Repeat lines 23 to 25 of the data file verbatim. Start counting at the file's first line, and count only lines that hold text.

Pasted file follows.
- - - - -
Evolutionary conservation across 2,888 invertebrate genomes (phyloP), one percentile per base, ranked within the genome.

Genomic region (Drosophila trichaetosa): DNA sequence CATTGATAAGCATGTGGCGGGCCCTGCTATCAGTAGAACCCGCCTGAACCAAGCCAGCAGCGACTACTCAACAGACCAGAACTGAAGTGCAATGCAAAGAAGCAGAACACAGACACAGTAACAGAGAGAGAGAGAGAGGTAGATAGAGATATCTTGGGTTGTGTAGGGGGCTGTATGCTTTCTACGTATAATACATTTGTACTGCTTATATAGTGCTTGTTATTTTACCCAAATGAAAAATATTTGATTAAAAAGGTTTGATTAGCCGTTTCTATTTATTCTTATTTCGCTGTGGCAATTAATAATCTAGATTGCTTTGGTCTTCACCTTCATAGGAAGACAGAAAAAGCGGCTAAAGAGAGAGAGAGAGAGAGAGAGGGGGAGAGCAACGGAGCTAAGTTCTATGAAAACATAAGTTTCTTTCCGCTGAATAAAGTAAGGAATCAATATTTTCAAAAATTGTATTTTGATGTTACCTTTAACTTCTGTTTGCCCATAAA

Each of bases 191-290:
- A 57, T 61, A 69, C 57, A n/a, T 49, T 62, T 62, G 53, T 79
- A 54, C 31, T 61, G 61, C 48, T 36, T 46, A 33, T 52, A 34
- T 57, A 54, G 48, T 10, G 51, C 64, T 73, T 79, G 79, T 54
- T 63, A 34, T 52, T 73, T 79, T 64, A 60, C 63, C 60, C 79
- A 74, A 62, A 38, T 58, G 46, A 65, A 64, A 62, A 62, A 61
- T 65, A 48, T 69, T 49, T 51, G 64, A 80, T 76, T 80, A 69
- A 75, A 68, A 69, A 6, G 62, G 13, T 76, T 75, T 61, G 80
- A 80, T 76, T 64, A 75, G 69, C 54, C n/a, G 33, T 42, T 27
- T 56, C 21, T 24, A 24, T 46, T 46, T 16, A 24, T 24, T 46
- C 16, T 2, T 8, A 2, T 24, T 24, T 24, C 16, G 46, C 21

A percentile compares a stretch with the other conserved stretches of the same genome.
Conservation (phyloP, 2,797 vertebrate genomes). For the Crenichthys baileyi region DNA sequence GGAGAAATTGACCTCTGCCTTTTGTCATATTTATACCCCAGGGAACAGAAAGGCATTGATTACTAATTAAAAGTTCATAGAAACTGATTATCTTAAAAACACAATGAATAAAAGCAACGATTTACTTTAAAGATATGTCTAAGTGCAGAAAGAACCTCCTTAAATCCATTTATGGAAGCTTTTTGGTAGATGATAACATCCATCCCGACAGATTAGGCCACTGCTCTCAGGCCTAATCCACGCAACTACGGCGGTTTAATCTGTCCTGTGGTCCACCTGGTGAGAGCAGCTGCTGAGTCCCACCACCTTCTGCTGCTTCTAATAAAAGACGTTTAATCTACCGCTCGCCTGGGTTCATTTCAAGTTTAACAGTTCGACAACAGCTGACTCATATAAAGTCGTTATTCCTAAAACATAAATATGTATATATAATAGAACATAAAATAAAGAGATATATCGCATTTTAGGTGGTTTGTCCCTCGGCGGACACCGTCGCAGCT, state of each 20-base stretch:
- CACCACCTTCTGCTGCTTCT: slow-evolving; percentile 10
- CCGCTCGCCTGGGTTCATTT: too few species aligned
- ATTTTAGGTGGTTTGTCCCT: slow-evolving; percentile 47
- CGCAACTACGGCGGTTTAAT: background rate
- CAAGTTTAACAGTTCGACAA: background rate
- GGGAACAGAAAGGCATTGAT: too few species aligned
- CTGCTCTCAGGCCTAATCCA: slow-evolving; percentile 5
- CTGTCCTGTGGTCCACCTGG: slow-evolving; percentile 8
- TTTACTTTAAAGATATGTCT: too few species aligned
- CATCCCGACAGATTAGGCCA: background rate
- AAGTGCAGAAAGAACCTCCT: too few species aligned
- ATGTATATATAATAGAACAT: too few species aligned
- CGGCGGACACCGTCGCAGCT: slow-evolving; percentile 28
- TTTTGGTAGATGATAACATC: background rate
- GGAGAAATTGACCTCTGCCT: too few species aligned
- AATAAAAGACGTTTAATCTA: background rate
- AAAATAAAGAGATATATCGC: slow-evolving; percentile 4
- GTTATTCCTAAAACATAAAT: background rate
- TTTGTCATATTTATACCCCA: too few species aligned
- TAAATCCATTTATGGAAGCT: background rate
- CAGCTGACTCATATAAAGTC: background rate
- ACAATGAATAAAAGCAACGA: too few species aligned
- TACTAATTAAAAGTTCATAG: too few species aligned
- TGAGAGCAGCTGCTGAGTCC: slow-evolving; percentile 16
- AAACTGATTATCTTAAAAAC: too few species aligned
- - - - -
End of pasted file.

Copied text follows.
- CTGTCCTGTGGTCCACCTGG: slow-evolving; percentile 8
- TTTACTTTAAAGATATGTCT: too few species aligned
- CATCCCGACAGATTAGGCCA: background rate